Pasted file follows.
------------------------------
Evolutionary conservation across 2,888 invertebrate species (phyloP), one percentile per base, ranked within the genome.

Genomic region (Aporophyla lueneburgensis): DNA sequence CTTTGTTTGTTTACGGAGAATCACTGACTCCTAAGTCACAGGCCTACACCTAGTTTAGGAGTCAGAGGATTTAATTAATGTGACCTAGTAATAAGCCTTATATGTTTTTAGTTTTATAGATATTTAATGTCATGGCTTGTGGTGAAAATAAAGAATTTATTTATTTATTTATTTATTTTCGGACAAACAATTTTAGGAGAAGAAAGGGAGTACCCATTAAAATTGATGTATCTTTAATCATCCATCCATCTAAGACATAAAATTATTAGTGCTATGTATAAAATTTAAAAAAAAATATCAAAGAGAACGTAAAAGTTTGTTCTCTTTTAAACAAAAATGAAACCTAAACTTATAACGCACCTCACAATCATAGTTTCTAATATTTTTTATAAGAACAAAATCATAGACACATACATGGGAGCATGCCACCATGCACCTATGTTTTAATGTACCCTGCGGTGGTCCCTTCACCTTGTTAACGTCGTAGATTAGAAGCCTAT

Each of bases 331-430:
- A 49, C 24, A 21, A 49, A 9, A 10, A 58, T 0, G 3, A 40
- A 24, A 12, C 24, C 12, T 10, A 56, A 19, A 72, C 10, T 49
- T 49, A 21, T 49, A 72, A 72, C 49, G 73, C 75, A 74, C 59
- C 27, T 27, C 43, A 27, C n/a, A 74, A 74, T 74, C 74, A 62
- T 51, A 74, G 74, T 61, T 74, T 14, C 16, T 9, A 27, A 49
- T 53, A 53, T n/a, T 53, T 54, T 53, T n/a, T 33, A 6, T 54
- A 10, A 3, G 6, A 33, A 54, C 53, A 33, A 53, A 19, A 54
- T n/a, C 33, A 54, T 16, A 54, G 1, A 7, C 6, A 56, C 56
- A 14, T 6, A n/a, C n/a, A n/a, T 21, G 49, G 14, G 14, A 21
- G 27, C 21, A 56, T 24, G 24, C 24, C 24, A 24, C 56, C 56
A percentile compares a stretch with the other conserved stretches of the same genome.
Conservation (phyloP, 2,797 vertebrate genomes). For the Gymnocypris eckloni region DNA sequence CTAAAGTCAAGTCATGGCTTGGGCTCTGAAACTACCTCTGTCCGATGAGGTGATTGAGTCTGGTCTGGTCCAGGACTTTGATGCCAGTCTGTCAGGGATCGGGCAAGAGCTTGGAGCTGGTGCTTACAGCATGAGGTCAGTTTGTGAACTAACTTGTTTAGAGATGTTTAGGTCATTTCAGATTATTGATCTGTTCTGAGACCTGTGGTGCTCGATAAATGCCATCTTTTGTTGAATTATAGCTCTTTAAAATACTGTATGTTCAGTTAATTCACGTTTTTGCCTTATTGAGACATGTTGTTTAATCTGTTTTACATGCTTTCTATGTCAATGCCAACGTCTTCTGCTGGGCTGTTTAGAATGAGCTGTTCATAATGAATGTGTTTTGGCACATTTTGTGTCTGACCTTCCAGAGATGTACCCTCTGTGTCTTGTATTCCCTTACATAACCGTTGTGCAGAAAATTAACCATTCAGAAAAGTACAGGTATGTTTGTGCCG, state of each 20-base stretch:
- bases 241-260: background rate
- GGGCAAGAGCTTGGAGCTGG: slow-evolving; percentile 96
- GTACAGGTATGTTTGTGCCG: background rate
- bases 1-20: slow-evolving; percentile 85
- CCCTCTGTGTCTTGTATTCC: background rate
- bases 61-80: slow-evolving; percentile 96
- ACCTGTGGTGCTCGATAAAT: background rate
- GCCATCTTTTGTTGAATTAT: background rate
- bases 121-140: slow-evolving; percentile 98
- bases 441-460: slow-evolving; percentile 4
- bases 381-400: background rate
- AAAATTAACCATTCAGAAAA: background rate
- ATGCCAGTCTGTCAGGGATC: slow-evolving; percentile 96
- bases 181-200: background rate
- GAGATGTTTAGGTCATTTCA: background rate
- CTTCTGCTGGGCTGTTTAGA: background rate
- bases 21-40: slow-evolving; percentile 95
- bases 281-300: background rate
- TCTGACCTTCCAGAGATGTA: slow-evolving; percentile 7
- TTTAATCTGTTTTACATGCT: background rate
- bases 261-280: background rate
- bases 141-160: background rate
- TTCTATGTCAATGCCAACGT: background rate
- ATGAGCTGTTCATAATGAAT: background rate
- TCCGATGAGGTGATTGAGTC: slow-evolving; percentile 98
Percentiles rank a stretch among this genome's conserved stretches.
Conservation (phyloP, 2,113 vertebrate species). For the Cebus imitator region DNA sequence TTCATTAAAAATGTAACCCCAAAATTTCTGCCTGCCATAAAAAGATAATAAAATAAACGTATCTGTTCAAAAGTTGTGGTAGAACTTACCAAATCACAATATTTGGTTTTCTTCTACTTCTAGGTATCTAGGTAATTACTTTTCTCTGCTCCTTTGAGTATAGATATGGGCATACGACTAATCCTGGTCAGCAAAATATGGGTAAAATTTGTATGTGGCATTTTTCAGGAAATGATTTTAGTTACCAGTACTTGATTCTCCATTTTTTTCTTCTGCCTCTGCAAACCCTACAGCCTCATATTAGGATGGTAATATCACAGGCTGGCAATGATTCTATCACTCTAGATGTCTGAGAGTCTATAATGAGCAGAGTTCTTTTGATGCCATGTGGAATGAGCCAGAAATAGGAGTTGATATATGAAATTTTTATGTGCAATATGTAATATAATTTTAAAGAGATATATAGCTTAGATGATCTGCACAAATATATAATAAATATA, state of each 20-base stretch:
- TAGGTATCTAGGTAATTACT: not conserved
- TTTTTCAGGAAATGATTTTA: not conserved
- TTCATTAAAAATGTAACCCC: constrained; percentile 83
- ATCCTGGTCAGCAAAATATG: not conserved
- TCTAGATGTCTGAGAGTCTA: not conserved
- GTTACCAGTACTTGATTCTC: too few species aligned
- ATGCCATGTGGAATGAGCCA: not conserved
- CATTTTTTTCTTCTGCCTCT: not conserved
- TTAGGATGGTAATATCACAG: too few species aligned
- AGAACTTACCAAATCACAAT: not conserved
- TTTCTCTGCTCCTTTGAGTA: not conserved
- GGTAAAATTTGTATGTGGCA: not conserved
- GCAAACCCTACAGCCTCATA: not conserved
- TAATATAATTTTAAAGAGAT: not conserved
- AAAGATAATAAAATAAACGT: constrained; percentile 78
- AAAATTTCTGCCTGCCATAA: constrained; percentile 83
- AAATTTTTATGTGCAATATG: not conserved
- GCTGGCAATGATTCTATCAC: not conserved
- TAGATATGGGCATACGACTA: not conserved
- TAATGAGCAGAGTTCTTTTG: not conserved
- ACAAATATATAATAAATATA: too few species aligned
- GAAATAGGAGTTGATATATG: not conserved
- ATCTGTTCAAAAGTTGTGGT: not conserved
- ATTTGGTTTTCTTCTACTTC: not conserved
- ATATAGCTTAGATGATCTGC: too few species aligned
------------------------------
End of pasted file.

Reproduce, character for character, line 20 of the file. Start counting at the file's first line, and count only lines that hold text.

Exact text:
- CCCTCTGTGTCTTGTATTCC: background rate